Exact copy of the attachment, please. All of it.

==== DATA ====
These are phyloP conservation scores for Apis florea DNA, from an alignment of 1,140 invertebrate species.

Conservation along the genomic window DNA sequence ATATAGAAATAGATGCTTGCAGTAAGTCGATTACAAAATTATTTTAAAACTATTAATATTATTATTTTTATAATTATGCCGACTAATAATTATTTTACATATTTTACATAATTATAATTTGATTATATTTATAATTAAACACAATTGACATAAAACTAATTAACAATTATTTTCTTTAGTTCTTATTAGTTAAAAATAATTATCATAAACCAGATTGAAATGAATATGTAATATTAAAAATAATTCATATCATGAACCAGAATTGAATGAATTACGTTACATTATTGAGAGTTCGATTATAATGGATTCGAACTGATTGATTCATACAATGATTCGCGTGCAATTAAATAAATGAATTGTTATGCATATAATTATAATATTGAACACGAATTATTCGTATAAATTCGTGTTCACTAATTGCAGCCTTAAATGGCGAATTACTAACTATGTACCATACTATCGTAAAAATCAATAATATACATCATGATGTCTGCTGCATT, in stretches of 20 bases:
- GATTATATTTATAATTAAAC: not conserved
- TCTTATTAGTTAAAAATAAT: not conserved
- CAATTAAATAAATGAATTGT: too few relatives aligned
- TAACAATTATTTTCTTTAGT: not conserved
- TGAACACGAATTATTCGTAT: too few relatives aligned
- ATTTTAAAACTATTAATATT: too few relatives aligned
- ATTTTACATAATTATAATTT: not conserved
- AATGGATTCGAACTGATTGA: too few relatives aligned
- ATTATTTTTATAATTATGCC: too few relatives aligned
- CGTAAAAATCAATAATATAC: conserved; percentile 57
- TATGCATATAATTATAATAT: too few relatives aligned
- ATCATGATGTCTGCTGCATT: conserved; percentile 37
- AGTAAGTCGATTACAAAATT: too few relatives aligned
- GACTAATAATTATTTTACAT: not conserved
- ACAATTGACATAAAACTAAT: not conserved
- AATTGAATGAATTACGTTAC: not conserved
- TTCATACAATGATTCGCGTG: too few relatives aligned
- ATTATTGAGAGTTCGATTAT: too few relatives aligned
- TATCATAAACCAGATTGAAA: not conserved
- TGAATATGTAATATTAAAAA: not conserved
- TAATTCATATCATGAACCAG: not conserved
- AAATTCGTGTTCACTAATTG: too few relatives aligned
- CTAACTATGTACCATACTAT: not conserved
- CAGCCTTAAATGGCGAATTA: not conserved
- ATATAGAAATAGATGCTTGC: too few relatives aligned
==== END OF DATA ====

These are phyloP conservation scores for Apis florea DNA, from an alignment of 1,140 invertebrate species.

Conservation along the genomic window DNA sequence ATATAGAAATAGATGCTTGCAGTAAGTCGATTACAAAATTATTTTAAAACTATTAATATTATTATTTTTATAATTATGCCGACTAATAATTATTTTACATATTTTACATAATTATAATTTGATTATATTTATAATTAAACACAATTGACATAAAACTAATTAACAATTATTTTCTTTAGTTCTTATTAGTTAAAAATAATTATCATAAACCAGATTGAAATGAATATGTAATATTAAAAATAATTCATATCATGAACCAGAATTGAATGAATTACGTTACATTATTGAGAGTTCGATTATAATGGATTCGAACTGATTGATTCATACAATGATTCGCGTGCAATTAAATAAATGAATTGTTATGCATATAATTATAATATTGAACACGAATTATTCGTATAAATTCGTGTTCACTAATTGCAGCCTTAAATGGCGAATTACTAACTATGTACCATACTATCGTAAAAATCAATAATATACATCATGATGTCTGCTGCATT, in stretches of 20 bases:
- GATTATATTTATAATTAAAC: not conserved
- TCTTATTAGTTAAAAATAAT: not conserved
- CAATTAAATAAATGAATTGT: too few relatives aligned
- TAACAATTATTTTCTTTAGT: not conserved
- TGAACACGAATTATTCGTAT: too few relatives aligned
- ATTTTAAAACTATTAATATT: too few relatives aligned
- ATTTTACATAATTATAATTT: not conserved
- AATGGATTCGAACTGATTGA: too few relatives aligned
- ATTATTTTTATAATTATGCC: too few relatives aligned
- CGTAAAAATCAATAATATAC: conserved; percentile 57
- TATGCATATAATTATAATAT: too few relatives aligned
- ATCATGATGTCTGCTGCATT: conserved; percentile 37
- AGTAAGTCGATTACAAAATT: too few relatives aligned
- GACTAATAATTATTTTACAT: not conserved
- ACAATTGACATAAAACTAAT: not conserved
- AATTGAATGAATTACGTTAC: not conserved
- TTCATACAATGATTCGCGTG: too few relatives aligned
- ATTATTGAGAGTTCGATTAT: too few relatives aligned
- TATCATAAACCAGATTGAAA: not conserved
- TGAATATGTAATATTAAAAA: not conserved
- TAATTCATATCATGAACCAG: not conserved
- AAATTCGTGTTCACTAATTG: too few relatives aligned
- CTAACTATGTACCATACTAT: not conserved
- CAGCCTTAAATGGCGAATTA: not conserved
- ATATAGAAATAGATGCTTGC: too few relatives aligned